Thomas A. Guerriero of Hillsboro Beach, Florida pleaded guilty to running a $6.6 million telemarketing and investment fraud conspiracy. Guerriero was formerly the director of the Oxford City Football Club, a minor league soccer team based in the university town northwest of London, England. He resigned just before he was indicted on federal charges in December.

Guerriero pleaded guilty to one count of conspiring to commit mail and wire fraud in federal court in Miami. The maximum penalty for the offense is twenty years in federal prison. He has agreed to pay $6.6 million in restitution and forfeit homes he owns on the Hillsboro Mile, in Boca Raton and Deerfield Beach as part of his plea agreement.

Prosecutors are expected to dismiss the other charges, including witness-tampering and obstruction of justice, after U.S. District Judge Beth Bloom sentences him on May 13.

According to prosecutors, Guerriero threatened witnesses and their children and pressured some victims to change their stories. He also offered to “spend money” to protect his allies. Though Guerriero is believed to be the orchestrator of the fraud, eight people were indicted with him.

Guerriero wrote scripts for his sales team that were used to get around 150 people from all over the country to invest. Investors were subjected to “high-pressure, strong-armed tactics to intimidate and coerce” them into putting up money, prosecutors said. Guerriero and his underlings threatened to sue anyone who tried to pull out of the transactions and warned they would seize victims’ money and ruin their credit ratings if they did not pay promptly, according to the indictment.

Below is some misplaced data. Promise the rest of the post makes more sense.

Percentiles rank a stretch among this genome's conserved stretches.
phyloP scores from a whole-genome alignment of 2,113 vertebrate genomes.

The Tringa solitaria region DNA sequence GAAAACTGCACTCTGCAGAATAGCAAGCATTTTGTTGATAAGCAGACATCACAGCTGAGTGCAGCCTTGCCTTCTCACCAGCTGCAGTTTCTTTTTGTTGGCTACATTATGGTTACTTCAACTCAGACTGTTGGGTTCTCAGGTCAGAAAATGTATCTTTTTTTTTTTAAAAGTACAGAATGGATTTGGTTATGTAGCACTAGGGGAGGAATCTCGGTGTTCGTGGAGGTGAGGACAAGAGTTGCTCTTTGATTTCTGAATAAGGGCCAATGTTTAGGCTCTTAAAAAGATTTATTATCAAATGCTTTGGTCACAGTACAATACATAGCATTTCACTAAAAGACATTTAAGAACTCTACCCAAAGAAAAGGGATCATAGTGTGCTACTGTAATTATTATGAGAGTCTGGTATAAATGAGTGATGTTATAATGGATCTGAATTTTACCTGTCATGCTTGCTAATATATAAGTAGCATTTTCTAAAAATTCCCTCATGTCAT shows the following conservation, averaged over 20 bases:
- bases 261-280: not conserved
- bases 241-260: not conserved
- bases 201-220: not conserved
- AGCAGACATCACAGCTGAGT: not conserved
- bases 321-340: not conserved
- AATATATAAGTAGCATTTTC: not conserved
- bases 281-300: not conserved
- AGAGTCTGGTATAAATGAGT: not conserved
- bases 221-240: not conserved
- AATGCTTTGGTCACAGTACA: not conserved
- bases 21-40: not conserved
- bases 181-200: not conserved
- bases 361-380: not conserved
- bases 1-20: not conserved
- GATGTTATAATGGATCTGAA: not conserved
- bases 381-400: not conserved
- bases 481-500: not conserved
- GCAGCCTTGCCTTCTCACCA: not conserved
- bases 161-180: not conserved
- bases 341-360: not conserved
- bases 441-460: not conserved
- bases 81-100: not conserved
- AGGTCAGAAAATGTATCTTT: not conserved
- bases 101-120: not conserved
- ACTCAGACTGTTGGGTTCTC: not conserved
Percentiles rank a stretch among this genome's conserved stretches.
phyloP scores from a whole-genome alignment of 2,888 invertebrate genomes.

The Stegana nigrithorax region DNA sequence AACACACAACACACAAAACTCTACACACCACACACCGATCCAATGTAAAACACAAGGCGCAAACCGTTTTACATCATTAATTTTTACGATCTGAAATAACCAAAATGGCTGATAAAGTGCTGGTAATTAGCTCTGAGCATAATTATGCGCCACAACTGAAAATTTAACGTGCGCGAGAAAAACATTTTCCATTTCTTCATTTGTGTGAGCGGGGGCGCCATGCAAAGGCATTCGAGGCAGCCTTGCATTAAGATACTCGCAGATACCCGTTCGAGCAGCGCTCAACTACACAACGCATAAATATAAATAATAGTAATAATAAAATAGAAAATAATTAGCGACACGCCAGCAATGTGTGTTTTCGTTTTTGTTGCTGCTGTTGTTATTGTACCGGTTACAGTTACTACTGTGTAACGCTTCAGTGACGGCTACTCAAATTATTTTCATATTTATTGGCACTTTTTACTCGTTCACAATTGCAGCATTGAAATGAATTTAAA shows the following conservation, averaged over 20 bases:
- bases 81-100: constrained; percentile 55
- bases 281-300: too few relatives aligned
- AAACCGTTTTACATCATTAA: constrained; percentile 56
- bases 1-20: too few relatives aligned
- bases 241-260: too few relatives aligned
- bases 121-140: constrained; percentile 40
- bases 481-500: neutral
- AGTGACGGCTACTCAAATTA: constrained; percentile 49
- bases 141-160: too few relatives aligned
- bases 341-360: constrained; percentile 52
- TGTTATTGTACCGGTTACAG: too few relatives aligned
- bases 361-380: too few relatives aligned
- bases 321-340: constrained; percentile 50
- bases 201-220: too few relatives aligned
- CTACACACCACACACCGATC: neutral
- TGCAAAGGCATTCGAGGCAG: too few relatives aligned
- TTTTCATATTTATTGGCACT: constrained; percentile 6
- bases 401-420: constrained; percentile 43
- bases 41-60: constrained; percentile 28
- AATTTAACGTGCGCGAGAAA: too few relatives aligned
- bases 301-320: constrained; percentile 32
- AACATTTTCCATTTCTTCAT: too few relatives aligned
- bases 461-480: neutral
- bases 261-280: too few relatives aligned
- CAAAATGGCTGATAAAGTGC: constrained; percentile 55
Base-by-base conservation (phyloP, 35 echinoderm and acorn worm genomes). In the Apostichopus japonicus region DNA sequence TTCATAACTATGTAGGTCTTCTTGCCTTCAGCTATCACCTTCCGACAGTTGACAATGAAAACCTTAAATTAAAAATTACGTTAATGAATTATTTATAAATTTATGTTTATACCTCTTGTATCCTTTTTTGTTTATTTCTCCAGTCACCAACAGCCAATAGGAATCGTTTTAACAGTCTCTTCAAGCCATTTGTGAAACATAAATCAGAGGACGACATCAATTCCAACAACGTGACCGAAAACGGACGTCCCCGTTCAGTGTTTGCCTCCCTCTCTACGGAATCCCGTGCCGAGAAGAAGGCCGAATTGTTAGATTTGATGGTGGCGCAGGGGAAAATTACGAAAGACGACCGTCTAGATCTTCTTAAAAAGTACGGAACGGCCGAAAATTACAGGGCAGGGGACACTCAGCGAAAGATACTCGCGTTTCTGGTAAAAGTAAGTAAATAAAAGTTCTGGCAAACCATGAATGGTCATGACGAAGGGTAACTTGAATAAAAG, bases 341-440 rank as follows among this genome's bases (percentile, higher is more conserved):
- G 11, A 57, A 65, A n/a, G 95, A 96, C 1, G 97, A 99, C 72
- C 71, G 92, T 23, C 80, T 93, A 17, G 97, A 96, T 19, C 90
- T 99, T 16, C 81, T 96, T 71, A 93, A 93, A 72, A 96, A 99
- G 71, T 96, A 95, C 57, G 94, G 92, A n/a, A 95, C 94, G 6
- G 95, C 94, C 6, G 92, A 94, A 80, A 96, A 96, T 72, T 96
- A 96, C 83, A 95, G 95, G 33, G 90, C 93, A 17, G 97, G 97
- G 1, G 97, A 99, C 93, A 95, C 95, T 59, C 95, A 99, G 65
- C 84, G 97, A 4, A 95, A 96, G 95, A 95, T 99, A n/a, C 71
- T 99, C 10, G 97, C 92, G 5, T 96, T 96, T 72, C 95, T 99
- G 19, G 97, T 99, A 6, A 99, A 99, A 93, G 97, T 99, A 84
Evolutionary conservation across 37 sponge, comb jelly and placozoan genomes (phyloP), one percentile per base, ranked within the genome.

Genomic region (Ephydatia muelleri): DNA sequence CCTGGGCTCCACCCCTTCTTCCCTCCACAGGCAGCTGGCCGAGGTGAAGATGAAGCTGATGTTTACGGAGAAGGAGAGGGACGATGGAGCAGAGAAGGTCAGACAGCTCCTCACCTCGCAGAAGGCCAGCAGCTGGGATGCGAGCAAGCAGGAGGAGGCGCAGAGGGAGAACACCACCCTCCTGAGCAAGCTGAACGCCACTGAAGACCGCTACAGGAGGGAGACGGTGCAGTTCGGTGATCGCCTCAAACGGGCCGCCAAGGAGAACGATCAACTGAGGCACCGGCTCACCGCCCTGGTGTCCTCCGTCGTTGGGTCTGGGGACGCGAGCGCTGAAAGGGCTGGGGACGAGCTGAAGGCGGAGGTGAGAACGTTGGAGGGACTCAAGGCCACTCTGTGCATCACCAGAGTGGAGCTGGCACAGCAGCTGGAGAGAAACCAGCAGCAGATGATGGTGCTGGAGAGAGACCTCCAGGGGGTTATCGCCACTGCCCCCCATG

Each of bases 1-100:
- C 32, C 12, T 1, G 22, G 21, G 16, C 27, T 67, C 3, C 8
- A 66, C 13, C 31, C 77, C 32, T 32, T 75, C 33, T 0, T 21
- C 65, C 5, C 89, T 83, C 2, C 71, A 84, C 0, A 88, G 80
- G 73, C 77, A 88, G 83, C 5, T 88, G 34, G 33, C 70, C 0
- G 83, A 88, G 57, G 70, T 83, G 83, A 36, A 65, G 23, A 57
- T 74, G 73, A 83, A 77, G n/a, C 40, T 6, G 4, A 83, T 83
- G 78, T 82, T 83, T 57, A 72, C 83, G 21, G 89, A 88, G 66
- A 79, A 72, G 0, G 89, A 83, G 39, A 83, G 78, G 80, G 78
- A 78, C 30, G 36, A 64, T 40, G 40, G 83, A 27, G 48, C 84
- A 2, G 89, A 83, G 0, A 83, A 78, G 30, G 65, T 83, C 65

“Based on his misconduct, [Guerriero] personally received more than $1,500,000 but less than $3,500,000 in ill-gotten gains,” according to the plea agreement he signed. Much of the rest of the cash was used to pay employees and other expenses, investigators said.

Investigators said the fraud operated from July 2013 to July 2015 and affected more than 150 victims from all over the United States. The suspects are accused of lying to investors about the “safety, profitability, and transferability” of the stock and the commissions and fees being paid.

Investors were told restricted shares were being sold at a steep discount for a limited time, that they would pay a 50 percent dividend in the first year, and the investment would be listed on the New York Stock Exchange last year. Guerriero told investors it was a “no-brainer.”

Prosecutors said Guerriero was fired by two U.S. broker dealers for “lying to investors” and that he has a history of SEC problems.

If you or someone you know has lost money as a result of an investment or Ponzi scheme, please contact Richard Frankowski at 888-741-7503 to discuss your potential legal remedies or complete the contact form.